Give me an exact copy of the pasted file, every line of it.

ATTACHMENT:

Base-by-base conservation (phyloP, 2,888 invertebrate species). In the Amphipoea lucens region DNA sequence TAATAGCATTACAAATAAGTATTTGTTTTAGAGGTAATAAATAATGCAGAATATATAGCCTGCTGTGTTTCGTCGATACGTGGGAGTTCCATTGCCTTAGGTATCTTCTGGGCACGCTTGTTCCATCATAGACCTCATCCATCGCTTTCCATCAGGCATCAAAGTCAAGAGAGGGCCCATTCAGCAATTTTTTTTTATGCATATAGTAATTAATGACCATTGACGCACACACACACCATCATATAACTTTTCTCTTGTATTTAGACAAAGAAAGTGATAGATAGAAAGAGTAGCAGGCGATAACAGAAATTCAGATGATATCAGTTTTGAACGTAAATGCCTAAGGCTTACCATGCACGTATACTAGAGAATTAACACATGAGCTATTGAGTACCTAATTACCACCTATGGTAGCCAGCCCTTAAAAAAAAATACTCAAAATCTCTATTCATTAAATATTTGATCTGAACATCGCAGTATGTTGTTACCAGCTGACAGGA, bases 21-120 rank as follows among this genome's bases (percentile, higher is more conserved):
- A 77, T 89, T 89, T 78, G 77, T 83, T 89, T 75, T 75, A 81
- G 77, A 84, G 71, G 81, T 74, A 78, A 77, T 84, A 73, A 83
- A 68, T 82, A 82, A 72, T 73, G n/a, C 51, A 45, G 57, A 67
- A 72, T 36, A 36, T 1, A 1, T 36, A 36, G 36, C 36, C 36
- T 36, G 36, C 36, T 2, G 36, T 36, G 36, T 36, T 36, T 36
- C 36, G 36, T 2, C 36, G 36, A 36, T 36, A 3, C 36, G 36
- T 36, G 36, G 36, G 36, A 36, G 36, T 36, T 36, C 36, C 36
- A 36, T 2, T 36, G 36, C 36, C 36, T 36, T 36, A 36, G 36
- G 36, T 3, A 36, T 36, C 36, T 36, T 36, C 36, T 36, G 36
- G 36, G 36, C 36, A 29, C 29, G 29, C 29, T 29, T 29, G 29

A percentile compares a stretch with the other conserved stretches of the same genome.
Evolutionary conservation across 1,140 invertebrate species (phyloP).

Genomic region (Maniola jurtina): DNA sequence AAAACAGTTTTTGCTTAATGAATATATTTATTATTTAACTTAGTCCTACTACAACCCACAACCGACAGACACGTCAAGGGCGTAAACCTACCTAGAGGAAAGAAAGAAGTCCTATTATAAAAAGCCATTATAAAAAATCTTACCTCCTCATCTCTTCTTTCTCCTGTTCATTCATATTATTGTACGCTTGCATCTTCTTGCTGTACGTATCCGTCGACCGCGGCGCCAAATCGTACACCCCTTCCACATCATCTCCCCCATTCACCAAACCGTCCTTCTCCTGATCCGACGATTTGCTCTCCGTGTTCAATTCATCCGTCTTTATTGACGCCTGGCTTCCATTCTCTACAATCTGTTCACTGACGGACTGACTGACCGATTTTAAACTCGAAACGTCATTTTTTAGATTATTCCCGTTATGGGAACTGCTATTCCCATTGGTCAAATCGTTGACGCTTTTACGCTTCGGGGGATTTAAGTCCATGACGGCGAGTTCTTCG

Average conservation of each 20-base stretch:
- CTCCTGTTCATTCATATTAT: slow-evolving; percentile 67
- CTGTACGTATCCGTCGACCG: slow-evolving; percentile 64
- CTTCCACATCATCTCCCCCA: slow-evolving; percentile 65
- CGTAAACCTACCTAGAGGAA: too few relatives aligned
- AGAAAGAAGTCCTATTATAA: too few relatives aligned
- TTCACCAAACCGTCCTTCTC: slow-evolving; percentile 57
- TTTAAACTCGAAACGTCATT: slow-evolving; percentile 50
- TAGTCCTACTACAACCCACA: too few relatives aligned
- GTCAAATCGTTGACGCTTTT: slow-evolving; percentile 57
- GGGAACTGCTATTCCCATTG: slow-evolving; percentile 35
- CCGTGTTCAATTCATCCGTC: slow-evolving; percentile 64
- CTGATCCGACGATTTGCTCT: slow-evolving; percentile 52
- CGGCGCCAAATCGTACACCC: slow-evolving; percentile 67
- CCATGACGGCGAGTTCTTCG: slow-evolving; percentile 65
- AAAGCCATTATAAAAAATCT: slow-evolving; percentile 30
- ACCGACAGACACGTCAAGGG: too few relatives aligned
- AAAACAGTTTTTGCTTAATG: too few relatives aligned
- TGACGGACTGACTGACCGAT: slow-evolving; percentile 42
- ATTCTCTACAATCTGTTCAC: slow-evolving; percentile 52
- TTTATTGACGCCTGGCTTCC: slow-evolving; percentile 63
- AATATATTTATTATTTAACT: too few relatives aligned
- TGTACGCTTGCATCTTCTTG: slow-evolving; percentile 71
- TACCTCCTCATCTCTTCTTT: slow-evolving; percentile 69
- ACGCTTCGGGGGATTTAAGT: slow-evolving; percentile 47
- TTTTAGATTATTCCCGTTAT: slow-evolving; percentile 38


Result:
Base-by-base conservation (phyloP, 2,888 invertebrate species). In the Amphipoea lucens region DNA sequence TAATAGCATTACAAATAAGTATTTGTTTTAGAGGTAATAAATAATGCAGAATATATAGCCTGCTGTGTTTCGTCGATACGTGGGAGTTCCATTGCCTTAGGTATCTTCTGGGCACGCTTGTTCCATCATAGACCTCATCCATCGCTTTCCATCAGGCATCAAAGTCAAGAGAGGGCCCATTCAGCAATTTTTTTTTATGCATATAGTAATTAATGACCATTGACGCACACACACACCATCATATAACTTTTCTCTTGTATTTAGACAAAGAAAGTGATAGATAGAAAGAGTAGCAGGCGATAACAGAAATTCAGATGATATCAGTTTTGAACGTAAATGCCTAAGGCTTACCATGCACGTATACTAGAGAATTAACACATGAGCTATTGAGTACCTAATTACCACCTATGGTAGCCAGCCCTTAAAAAAAAATACTCAAAATCTCTATTCATTAAATATTTGATCTGAACATCGCAGTATGTTGTTACCAGCTGACAGGA, bases 21-120 rank as follows among this genome's bases (percentile, higher is more conserved):
- A 77, T 89, T 89, T 78, G 77, T 83, T 89, T 75, T 75, A 81
- G 77, A 84, G 71, G 81, T 74, A 78, A 77, T 84, A 73, A 83
- A 68, T 82, A 82, A 72, T 73, G n/a, C 51, A 45, G 57, A 67
- A 72, T 36, A 36, T 1, A 1, T 36, A 36, G 36, C 36, C 36
- T 36, G 36, C 36, T 2, G 36, T 36, G 36, T 36, T 36, T 36
- C 36, G 36, T 2, C 36, G 36, A 36, T 36, A 3, C 36, G 36
- T 36, G 36, G 36, G 36, A 36, G 36, T 36, T 36, C 36, C 36
- A 36, T 2, T 36, G 36, C 36, C 36, T 36, T 36, A 36, G 36
- G 36, T 3, A 36, T 36, C 36, T 36, T 36, C 36, T 36, G 36
- G 36, G 36, C 36, A 29, C 29, G 29, C 29, T 29, T 29, G 29

A percentile compares a stretch with the other conserved stretches of the same genome.
Evolutionary conservation across 1,140 invertebrate species (phyloP).

Genomic region (Maniola jurtina): DNA sequence AAAACAGTTTTTGCTTAATGAATATATTTATTATTTAACTTAGTCCTACTACAACCCACAACCGACAGACACGTCAAGGGCGTAAACCTACCTAGAGGAAAGAAAGAAGTCCTATTATAAAAAGCCATTATAAAAAATCTTACCTCCTCATCTCTTCTTTCTCCTGTTCATTCATATTATTGTACGCTTGCATCTTCTTGCTGTACGTATCCGTCGACCGCGGCGCCAAATCGTACACCCCTTCCACATCATCTCCCCCATTCACCAAACCGTCCTTCTCCTGATCCGACGATTTGCTCTCCGTGTTCAATTCATCCGTCTTTATTGACGCCTGGCTTCCATTCTCTACAATCTGTTCACTGACGGACTGACTGACCGATTTTAAACTCGAAACGTCATTTTTTAGATTATTCCCGTTATGGGAACTGCTATTCCCATTGGTCAAATCGTTGACGCTTTTACGCTTCGGGGGATTTAAGTCCATGACGGCGAGTTCTTCG

Average conservation of each 20-base stretch:
- CTCCTGTTCATTCATATTAT: slow-evolving; percentile 67
- CTGTACGTATCCGTCGACCG: slow-evolving; percentile 64
- CTTCCACATCATCTCCCCCA: slow-evolving; percentile 65
- CGTAAACCTACCTAGAGGAA: too few relatives aligned
- AGAAAGAAGTCCTATTATAA: too few relatives aligned
- TTCACCAAACCGTCCTTCTC: slow-evolving; percentile 57
- TTTAAACTCGAAACGTCATT: slow-evolving; percentile 50
- TAGTCCTACTACAACCCACA: too few relatives aligned
- GTCAAATCGTTGACGCTTTT: slow-evolving; percentile 57
- GGGAACTGCTATTCCCATTG: slow-evolving; percentile 35
- CCGTGTTCAATTCATCCGTC: slow-evolving; percentile 64
- CTGATCCGACGATTTGCTCT: slow-evolving; percentile 52
- CGGCGCCAAATCGTACACCC: slow-evolving; percentile 67
- CCATGACGGCGAGTTCTTCG: slow-evolving; percentile 65
- AAAGCCATTATAAAAAATCT: slow-evolving; percentile 30
- ACCGACAGACACGTCAAGGG: too few relatives aligned
- AAAACAGTTTTTGCTTAATG: too few relatives aligned
- TGACGGACTGACTGACCGAT: slow-evolving; percentile 42
- ATTCTCTACAATCTGTTCAC: slow-evolving; percentile 52
- TTTATTGACGCCTGGCTTCC: slow-evolving; percentile 63
- AATATATTTATTATTTAACT: too few relatives aligned
- TGTACGCTTGCATCTTCTTG: slow-evolving; percentile 71
- TACCTCCTCATCTCTTCTTT: slow-evolving; percentile 69
- ACGCTTCGGGGGATTTAAGT: slow-evolving; percentile 47
- TTTTAGATTATTCCCGTTAT: slow-evolving; percentile 38